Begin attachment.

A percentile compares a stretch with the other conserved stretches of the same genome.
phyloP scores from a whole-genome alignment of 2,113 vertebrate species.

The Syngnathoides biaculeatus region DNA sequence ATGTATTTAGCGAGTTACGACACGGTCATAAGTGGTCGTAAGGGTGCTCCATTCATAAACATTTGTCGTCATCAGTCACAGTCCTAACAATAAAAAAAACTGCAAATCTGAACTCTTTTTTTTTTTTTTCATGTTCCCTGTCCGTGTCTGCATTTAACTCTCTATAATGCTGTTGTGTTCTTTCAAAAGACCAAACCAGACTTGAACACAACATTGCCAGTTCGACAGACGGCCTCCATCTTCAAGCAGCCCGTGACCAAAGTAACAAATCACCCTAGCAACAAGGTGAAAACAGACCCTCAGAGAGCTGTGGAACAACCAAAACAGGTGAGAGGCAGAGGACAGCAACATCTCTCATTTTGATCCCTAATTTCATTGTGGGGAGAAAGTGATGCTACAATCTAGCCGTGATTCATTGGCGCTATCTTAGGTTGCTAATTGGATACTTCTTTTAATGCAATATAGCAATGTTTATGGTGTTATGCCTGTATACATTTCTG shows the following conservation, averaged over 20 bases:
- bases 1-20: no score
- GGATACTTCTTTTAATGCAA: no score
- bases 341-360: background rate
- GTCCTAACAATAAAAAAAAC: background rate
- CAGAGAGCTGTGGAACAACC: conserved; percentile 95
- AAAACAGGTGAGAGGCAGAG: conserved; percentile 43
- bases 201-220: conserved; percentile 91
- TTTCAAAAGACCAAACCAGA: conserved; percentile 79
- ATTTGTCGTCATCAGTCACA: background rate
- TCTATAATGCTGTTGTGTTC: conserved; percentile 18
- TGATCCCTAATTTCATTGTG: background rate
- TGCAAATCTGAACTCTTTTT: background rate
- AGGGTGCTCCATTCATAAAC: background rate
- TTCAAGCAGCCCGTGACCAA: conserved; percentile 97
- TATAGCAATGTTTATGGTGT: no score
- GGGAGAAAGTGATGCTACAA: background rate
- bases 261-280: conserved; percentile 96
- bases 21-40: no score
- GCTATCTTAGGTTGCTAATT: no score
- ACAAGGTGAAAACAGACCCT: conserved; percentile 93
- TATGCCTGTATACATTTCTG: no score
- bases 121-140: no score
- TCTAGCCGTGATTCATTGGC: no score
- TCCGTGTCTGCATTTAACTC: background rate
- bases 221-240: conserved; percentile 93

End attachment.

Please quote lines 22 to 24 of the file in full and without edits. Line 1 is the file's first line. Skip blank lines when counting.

- GCTATCTTAGGTTGCTAATT: no score
- ACAAGGTGAAAACAGACCCT: conserved; percentile 93
- TATGCCTGTATACATTTCTG: no score